Engineering AND Architecture

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    Andrew Garulay, RLA

    I should mention that one of the CE/LS firms that I worked for was owned by a Licensed Surveyor who also had a MLA from Harvard GSD, but never got licensed simply because he did not have any compelling need to.

    He is a perfect example of crossover both in education and profession. His first degree was in forestry. He may be the reason why I feel so strongly that these professions can blend to the advantage of the firm.

    I don’t have the dual education (BLA only), but 12 years of doing civil site plans full time in two different firms and barely touching a planting plan in those offices. I also worked for a couple of design/build LAs full time  in between and then continued to work for one of them part time for several years. It was not dual degrees, but it was dual experience. That dual experience is what now has me on a few design teams doing raze & replace ocean front residential projects that are completely designed (landscape included) for permitting prior to the razing of the existing houses. I’m there because of my civil site plan knowledge so that I can influence the CE’s plan for the better outcome of the final landscape. Sometimes it is through discussion, but sometimes I actually make changes in the design development that change the CE’s draft plan. The same holds true for the architect’s plan – changing walkout basements, or foundation wall windows, … sometimes having the floor plan flipped.

    It took a long time to bring the two backgrounds together. I could not do it as an employee to the extent that I have now that I’m self employed.

    Tosh K

    … The PE is a PE and NOT in any specific field.  Professional ethics (and your liability insurance, marketability) assumes you will practice in an area of your expertise.  I find it a bit over-confident to believe one individual can be a great PLA and PE; even with your SE/Arch analogy, most greatly engineered projects are a result of teams (Arup, Sverdrup, Nordenson, Desimone, Buro Happold), and very rarely individuals (Otto, Nervi).  At the level of upper tier projects, you want experts on a team, which inevitably means a larger team and not a master builder.

    I’ve worked in planning/engineering offices doing both engineering and landscape design, but overall found the work being done in design offices to be more my cup of tea.  I can see the engineering challenges and understand when they need something and when they prefer something, allowing me to make a case for changes to get a better design through.  Ditto on having an architectural education – knowing building codes can be helpful in anticipating changes.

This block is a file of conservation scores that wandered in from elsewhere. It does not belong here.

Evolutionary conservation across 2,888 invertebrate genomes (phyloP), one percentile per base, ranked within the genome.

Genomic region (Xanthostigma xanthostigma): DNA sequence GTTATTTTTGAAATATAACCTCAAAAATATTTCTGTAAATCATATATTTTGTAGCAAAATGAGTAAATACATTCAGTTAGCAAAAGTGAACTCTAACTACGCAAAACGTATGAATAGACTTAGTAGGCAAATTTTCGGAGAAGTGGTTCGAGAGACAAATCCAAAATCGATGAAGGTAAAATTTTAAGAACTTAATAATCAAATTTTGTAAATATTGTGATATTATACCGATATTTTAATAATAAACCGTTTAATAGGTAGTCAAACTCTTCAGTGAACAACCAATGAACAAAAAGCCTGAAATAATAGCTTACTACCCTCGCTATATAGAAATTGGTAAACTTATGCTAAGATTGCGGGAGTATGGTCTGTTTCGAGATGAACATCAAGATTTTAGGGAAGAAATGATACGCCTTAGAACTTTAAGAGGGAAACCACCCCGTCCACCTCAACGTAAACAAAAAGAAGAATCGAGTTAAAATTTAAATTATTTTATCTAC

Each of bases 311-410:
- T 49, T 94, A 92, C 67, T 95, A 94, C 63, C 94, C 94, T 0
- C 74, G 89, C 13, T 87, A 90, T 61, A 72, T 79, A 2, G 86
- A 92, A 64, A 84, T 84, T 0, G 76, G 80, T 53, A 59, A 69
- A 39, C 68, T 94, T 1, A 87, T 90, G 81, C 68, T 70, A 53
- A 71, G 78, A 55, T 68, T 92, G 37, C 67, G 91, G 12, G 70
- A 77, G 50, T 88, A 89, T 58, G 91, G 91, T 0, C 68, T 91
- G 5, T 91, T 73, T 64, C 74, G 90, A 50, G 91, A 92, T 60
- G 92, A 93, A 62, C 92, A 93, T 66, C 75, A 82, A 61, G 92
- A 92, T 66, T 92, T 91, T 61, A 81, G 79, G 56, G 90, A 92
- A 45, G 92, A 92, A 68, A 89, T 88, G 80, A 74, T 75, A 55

It’s not easy beating out the notion of a single solution or favoring efficiency (it took about 4 yrs of studios for me to come to terms with it) when making the switch, but I don’t think it’s too difficult.  Ultimately it’s about understanding mindsets.  I would also add that you should I either go all in and get the education and not dabble (larger engineering firms used to help pay for degrees on a pro-rated basis depending on how long you worked there…)

    When talking about environmental restoration work I think of DIRT Studio, Andropogon, Turenscape – all of these firms have a strong understanding of the technical side, but also a willingness and desire to work with the best in env eng to be able to have the best end product possible.  On the flip side, there are an ever increasing number of civil based firms that are buying up la offices to expand their scope of work.

    I’m a BA history/BS CivE – MArch/MLA; licensed in LA, with a EIT.


    I never meant to imply that I would be the person doing all of the work. I meant to say I would have the background and skillset to be part of each stage of the project. That means I could work with a team and give input on the environmental chemistry as well as the master planning. Does that make sense?
    I want to be on the more technical side of landscape architecture, hence my interest in restoration. I like the idea of conducting environmental analysis and other assessments that my engineering degree trained me for and using that to guide my designs.
    I totally agree that there are two different mindsets. I’m definitely one more than the other, but I still appreciate the landscape architect’s ability to dive into the history of the land, its characteristics, how it’s viewed by humans and how it is part of a community. And how they then synthesie that to make something meaningful and useful.
    Thank you for the suggestion of firms to look into. I definitely recognize DIRT studio’s work!
    I intend to hold my EIT as I enter a MLA program. I ultimately see myself working as an RLA but who knows.
    I recently read an interview of a landscape ecologist who has an MLA and loved reading about his work and how he got to where he was today. Maybe I’ll head down that road. Either way I intend to use my science knowledge with landscape architecture. I’ve been told that the field is craving that emphasis and I’m more than happy to explore that. I’ll be the LA who will strive to be out in the field as much as I am designing.
    I recently learned about the Bioengineering Group in Salem, MA. There’s an example of a firm I would love to work for.

    Tosh K

    You may want to go work in one of the environmental consultants before committing to an MLA – in most cases it’s an expensive proposition (both in time and $).  If you can work your way into one of the higher end ones you will have the most exposure to the type of work you seemed to be interested in.  Also, judging from your comments, it would be helpful for you to see how the fields work together in a professional environment.

Viewing 4 posts - 16 through 19 (of 19 total)
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